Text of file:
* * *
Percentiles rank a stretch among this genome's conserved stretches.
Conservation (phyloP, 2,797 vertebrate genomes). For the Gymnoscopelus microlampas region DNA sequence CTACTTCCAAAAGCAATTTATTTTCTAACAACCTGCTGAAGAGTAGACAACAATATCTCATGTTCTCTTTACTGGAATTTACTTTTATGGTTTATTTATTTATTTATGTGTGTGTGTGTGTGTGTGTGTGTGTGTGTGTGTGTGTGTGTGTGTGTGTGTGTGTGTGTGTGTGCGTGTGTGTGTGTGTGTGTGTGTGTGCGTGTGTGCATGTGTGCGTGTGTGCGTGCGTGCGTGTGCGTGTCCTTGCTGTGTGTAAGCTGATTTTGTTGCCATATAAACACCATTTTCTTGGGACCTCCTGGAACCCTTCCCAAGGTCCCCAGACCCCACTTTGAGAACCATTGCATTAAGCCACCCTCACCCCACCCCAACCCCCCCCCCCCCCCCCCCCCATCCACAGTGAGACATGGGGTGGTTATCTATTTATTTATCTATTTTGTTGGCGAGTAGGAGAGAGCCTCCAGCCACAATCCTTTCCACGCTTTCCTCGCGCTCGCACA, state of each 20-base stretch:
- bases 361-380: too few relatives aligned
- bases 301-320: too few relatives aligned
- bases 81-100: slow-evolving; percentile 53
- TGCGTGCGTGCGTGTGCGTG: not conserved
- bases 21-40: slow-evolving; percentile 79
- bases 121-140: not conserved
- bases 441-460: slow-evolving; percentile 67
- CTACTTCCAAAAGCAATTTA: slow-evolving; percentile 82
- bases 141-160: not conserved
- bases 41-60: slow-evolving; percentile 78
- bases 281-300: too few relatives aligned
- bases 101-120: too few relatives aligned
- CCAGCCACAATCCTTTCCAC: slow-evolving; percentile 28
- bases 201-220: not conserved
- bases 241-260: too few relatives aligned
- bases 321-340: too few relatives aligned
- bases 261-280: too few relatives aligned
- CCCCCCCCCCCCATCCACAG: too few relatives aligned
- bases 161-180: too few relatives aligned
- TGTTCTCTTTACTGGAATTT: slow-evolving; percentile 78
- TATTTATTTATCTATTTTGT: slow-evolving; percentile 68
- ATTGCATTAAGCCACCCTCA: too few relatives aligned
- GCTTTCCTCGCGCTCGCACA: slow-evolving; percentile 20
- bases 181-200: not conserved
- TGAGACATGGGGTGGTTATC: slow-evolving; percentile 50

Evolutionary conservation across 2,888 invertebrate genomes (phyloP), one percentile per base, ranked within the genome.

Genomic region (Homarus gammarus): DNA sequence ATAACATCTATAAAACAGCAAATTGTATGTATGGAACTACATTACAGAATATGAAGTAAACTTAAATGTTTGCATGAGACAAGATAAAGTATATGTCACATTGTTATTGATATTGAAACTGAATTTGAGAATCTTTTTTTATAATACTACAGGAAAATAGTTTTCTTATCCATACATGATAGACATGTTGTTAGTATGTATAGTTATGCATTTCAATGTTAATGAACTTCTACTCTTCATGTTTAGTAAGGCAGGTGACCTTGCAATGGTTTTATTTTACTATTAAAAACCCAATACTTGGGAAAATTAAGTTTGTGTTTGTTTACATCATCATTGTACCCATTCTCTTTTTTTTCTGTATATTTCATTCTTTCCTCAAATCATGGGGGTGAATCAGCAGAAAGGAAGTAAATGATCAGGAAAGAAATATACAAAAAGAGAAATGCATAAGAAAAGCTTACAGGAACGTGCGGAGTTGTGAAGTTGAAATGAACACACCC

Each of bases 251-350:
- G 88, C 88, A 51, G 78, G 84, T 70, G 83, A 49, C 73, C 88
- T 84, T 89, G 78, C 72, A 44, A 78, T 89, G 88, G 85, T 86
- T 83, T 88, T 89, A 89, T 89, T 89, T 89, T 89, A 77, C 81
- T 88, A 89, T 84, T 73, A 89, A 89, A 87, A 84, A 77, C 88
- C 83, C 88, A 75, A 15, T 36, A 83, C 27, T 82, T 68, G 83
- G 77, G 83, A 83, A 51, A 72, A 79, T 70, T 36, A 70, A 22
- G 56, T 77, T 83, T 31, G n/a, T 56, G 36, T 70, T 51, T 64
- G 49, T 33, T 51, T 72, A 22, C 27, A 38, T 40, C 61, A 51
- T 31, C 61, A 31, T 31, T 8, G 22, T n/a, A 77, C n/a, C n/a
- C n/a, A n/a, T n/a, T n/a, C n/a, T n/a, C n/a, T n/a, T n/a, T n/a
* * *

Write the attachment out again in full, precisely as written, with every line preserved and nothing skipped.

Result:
Percentiles rank a stretch among this genome's conserved stretches.
Conservation (phyloP, 2,797 vertebrate genomes). For the Gymnoscopelus microlampas region DNA sequence CTACTTCCAAAAGCAATTTATTTTCTAACAACCTGCTGAAGAGTAGACAACAATATCTCATGTTCTCTTTACTGGAATTTACTTTTATGGTTTATTTATTTATTTATGTGTGTGTGTGTGTGTGTGTGTGTGTGTGTGTGTGTGTGTGTGTGTGTGTGTGTGTGTGTGTGTGCGTGTGTGTGTGTGTGTGTGTGTGTGCGTGTGTGCATGTGTGCGTGTGTGCGTGCGTGCGTGTGCGTGTCCTTGCTGTGTGTAAGCTGATTTTGTTGCCATATAAACACCATTTTCTTGGGACCTCCTGGAACCCTTCCCAAGGTCCCCAGACCCCACTTTGAGAACCATTGCATTAAGCCACCCTCACCCCACCCCAACCCCCCCCCCCCCCCCCCCCCATCCACAGTGAGACATGGGGTGGTTATCTATTTATTTATCTATTTTGTTGGCGAGTAGGAGAGAGCCTCCAGCCACAATCCTTTCCACGCTTTCCTCGCGCTCGCACA, state of each 20-base stretch:
- bases 361-380: too few relatives aligned
- bases 301-320: too few relatives aligned
- bases 81-100: slow-evolving; percentile 53
- TGCGTGCGTGCGTGTGCGTG: not conserved
- bases 21-40: slow-evolving; percentile 79
- bases 121-140: not conserved
- bases 441-460: slow-evolving; percentile 67
- CTACTTCCAAAAGCAATTTA: slow-evolving; percentile 82
- bases 141-160: not conserved
- bases 41-60: slow-evolving; percentile 78
- bases 281-300: too few relatives aligned
- bases 101-120: too few relatives aligned
- CCAGCCACAATCCTTTCCAC: slow-evolving; percentile 28
- bases 201-220: not conserved
- bases 241-260: too few relatives aligned
- bases 321-340: too few relatives aligned
- bases 261-280: too few relatives aligned
- CCCCCCCCCCCCATCCACAG: too few relatives aligned
- bases 161-180: too few relatives aligned
- TGTTCTCTTTACTGGAATTT: slow-evolving; percentile 78
- TATTTATTTATCTATTTTGT: slow-evolving; percentile 68
- ATTGCATTAAGCCACCCTCA: too few relatives aligned
- GCTTTCCTCGCGCTCGCACA: slow-evolving; percentile 20
- bases 181-200: not conserved
- TGAGACATGGGGTGGTTATC: slow-evolving; percentile 50

Evolutionary conservation across 2,888 invertebrate genomes (phyloP), one percentile per base, ranked within the genome.

Genomic region (Homarus gammarus): DNA sequence ATAACATCTATAAAACAGCAAATTGTATGTATGGAACTACATTACAGAATATGAAGTAAACTTAAATGTTTGCATGAGACAAGATAAAGTATATGTCACATTGTTATTGATATTGAAACTGAATTTGAGAATCTTTTTTTATAATACTACAGGAAAATAGTTTTCTTATCCATACATGATAGACATGTTGTTAGTATGTATAGTTATGCATTTCAATGTTAATGAACTTCTACTCTTCATGTTTAGTAAGGCAGGTGACCTTGCAATGGTTTTATTTTACTATTAAAAACCCAATACTTGGGAAAATTAAGTTTGTGTTTGTTTACATCATCATTGTACCCATTCTCTTTTTTTTCTGTATATTTCATTCTTTCCTCAAATCATGGGGGTGAATCAGCAGAAAGGAAGTAAATGATCAGGAAAGAAATATACAAAAAGAGAAATGCATAAGAAAAGCTTACAGGAACGTGCGGAGTTGTGAAGTTGAAATGAACACACCC

Each of bases 251-350:
- G 88, C 88, A 51, G 78, G 84, T 70, G 83, A 49, C 73, C 88
- T 84, T 89, G 78, C 72, A 44, A 78, T 89, G 88, G 85, T 86
- T 83, T 88, T 89, A 89, T 89, T 89, T 89, T 89, A 77, C 81
- T 88, A 89, T 84, T 73, A 89, A 89, A 87, A 84, A 77, C 88
- C 83, C 88, A 75, A 15, T 36, A 83, C 27, T 82, T 68, G 83
- G 77, G 83, A 83, A 51, A 72, A 79, T 70, T 36, A 70, A 22
- G 56, T 77, T 83, T 31, G n/a, T 56, G 36, T 70, T 51, T 64
- G 49, T 33, T 51, T 72, A 22, C 27, A 38, T 40, C 61, A 51
- T 31, C 61, A 31, T 31, T 8, G 22, T n/a, A 77, C n/a, C n/a
- C n/a, A n/a, T n/a, T n/a, C n/a, T n/a, C n/a, T n/a, T n/a, T n/a